2012 top ten, 4: Simon Field

2012 top ten, 4: Simon Field

Our cultural top tens for the year continue with this selection by our colleague at Illuminations Films, producer Simon Field.

Simon: This is not so much a top ten, but more a selection of memorable events and experiences over the last year from January through to December. (The image above is of No. 2 below.)

1. James Benning’s Small Roads and Heinz Emigholtz’s Parabeton – Pier Luigi Nervi and Roman Concrete

In a year when I visited fewer festivals than in previous years, two complementary highpoints from the festivals of Rotterdam and Berlin by two film-makers whose work I try to follow and which these days is most reliably caught at festivals. Benning’s is a characteristic study in landscape, of roads in the American west and south in different weathers, making subtle use of the digital which he has now embraced after years of commitment to 16mm. (For more, see Robert Koehler’s review for Variety.) Emigholtz’s film is part of his remarkable on-going series of detailed studies of major buildings by modern architects from the well-known like Adolf Loos and Louis Sullivan to the less familiar, like Bruce Goff and Rudolf Schindler. They are subtle and constrained works concentrating on the visual with sync sound, no commentary. (Neil Young reviews the film from Berlin for The Hollywood Reporter.)
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2012 top ten, 3: Todd MacDonald

2012 top ten, 3: Todd MacDonald

Boxing Day sees the continuation of our lists of 2012 top ten cultural experiences. Today’s contribution is from our colleague Todd MacDonald.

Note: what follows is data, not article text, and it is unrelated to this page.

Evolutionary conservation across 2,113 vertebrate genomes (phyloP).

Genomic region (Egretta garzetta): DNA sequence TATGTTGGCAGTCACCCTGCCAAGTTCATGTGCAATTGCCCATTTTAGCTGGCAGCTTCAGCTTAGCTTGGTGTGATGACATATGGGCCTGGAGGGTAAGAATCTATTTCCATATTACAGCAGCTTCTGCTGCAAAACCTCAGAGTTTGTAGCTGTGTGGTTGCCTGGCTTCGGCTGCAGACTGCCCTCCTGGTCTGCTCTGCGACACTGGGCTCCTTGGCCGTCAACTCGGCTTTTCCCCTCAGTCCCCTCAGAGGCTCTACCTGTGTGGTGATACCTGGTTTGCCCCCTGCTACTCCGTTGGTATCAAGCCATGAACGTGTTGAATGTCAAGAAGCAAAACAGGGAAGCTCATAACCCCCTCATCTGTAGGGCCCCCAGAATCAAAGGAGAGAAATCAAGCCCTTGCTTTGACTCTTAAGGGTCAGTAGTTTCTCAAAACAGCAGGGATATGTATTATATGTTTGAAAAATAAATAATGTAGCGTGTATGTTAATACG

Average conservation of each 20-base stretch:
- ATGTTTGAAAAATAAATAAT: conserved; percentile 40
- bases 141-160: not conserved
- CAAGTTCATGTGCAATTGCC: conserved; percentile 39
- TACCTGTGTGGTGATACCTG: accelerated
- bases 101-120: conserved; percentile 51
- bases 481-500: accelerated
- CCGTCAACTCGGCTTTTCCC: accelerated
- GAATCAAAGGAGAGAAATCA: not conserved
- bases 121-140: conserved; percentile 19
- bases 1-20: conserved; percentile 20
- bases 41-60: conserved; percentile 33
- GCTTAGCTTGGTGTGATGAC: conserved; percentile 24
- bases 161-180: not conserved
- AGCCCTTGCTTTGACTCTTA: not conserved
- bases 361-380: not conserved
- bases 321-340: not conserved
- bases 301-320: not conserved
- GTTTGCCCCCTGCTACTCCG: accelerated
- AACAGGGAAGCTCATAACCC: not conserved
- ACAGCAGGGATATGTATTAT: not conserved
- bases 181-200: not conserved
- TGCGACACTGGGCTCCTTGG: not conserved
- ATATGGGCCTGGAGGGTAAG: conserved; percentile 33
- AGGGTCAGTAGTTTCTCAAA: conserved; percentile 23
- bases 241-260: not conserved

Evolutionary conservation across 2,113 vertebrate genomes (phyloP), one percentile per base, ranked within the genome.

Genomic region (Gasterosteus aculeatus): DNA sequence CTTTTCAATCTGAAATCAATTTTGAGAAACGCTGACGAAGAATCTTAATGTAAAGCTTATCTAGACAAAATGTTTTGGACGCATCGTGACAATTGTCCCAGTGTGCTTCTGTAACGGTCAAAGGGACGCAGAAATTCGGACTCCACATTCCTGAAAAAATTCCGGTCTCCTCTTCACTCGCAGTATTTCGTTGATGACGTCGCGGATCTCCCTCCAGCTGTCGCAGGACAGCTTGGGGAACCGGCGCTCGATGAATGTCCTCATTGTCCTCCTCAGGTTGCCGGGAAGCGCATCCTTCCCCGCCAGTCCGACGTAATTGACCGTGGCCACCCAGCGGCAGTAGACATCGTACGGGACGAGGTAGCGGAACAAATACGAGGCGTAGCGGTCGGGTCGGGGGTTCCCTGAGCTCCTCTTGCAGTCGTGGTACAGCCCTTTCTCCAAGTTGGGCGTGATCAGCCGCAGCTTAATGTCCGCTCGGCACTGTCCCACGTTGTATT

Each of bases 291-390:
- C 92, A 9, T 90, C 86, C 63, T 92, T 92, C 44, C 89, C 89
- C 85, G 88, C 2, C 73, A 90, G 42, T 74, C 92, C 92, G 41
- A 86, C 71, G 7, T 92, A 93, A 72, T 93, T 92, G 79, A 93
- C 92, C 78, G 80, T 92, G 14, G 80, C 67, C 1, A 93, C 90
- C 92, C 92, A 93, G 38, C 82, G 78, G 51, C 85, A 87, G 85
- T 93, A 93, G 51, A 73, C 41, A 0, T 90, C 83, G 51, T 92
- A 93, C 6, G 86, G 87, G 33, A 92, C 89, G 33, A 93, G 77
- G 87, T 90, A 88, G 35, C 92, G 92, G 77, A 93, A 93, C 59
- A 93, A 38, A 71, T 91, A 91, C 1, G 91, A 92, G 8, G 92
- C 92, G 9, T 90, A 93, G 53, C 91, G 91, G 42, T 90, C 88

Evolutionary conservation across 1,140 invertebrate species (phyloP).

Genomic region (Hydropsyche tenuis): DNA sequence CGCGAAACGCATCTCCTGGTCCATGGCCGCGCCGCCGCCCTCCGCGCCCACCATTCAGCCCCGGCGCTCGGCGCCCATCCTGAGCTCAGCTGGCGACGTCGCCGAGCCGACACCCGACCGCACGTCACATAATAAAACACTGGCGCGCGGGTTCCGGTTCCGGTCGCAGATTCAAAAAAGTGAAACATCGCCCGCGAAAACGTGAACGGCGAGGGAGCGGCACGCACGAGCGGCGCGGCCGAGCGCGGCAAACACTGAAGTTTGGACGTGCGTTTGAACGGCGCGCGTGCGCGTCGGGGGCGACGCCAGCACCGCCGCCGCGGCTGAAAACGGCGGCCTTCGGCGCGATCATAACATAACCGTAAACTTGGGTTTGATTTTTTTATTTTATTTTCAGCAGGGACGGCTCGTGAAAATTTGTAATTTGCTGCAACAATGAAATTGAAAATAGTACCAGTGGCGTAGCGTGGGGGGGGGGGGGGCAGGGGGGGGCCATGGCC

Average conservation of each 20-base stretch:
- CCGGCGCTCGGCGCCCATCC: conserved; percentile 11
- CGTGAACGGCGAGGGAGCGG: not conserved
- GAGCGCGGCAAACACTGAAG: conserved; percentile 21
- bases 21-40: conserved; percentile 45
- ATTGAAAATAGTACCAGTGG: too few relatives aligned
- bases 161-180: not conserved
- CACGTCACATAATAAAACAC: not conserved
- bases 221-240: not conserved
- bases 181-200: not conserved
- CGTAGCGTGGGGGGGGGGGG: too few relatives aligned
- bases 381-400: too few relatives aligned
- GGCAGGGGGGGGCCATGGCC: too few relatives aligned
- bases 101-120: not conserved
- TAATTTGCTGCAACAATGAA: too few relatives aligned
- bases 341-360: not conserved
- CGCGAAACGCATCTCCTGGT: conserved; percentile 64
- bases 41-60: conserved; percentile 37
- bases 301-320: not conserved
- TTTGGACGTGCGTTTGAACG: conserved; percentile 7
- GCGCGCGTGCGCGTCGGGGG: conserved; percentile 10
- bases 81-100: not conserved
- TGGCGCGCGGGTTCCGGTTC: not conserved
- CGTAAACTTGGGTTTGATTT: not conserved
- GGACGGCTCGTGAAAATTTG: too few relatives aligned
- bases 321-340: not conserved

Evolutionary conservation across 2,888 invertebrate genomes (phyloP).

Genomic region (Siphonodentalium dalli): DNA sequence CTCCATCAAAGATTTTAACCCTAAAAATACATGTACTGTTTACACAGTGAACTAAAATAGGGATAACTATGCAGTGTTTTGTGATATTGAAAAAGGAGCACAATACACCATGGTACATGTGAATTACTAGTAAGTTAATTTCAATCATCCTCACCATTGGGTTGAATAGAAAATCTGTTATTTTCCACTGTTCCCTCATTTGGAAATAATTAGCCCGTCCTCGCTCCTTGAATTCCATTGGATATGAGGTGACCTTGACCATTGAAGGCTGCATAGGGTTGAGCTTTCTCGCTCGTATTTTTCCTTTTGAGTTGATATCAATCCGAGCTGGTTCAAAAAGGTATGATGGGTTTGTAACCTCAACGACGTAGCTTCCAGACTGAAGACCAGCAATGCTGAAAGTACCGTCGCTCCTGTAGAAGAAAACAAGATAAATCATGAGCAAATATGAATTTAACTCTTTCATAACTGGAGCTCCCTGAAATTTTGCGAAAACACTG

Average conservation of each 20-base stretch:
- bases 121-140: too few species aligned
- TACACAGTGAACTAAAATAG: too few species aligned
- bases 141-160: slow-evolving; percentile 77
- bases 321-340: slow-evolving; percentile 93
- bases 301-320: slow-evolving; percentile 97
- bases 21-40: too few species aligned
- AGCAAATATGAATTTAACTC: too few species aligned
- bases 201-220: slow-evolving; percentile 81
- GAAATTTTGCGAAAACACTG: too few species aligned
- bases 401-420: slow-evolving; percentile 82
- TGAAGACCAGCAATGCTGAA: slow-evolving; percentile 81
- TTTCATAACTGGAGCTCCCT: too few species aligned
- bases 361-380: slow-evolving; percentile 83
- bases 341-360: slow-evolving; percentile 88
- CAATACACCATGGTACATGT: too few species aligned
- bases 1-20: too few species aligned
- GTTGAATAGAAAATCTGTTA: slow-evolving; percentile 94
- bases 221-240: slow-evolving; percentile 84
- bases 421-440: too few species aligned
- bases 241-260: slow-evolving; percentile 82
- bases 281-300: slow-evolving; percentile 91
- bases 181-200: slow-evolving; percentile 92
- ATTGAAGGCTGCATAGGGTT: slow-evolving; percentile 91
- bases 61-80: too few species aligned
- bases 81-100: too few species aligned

Todd: I started trying to rank these in order but it started to strike me as being a bit unnecessary. These are my top ten things in no particular order, just ten equally great things at ten different times during my 2012.

1. Bugsy Malone by Secret Cinema, The Troxy, London E1

An interactive cinema experience that involved dressing up in ’20s gear and travelling to a ‘secret’ location. In this case Fat Sam’s speakeasy was located at the Troxy in Limehouse. Outside the rear door, the queue was sceptically watched over by a policeman in period costume walking up and down the line and casually swinging his baton. The librarian gave us a book each and we all walked through an actual pivoted bookcase. We finally came out into the Grand Slam with Fat Sam himself on stage. We took our table and enjoyed Leroy Smith boxing for the first time, playing Blackjack with a corrupt dealer and Tallulah chatting up one of my mates. The film itself was then screened and we ate and drank until the finale. The answer is yes. Yes, we did have a foam pie fight and, yes, it was total carnage.
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Language, land and love

Language, land and love

Wednesday evening, and the digits on my mobile show that it is a little before midnight. After hours of relentless rain, this is a moment of respite. The wind has dropped too, and the sea is calm tonight. Editor Todd Macdonald and I set off to walk back across the coastal fields to the Northumberland village of Craster. Behind us looms the ruin of Dunstanburgh Castle, in front is a sloping field of illuminated bell tents. In the air is the murmur of a soundscape combining the undulating sounds of composer Mel Mercier with some of the most beautiful love poetry in English – and in Welsh. Welcome to one of the eight locations of Peace Camp, an celebratory installation created by Deborah Warner in collaboration with Fiona Shaw, and realised by event producers extraordinaire Artichoke. I am wet and I am cold and I am tired but I am most definitely contented.
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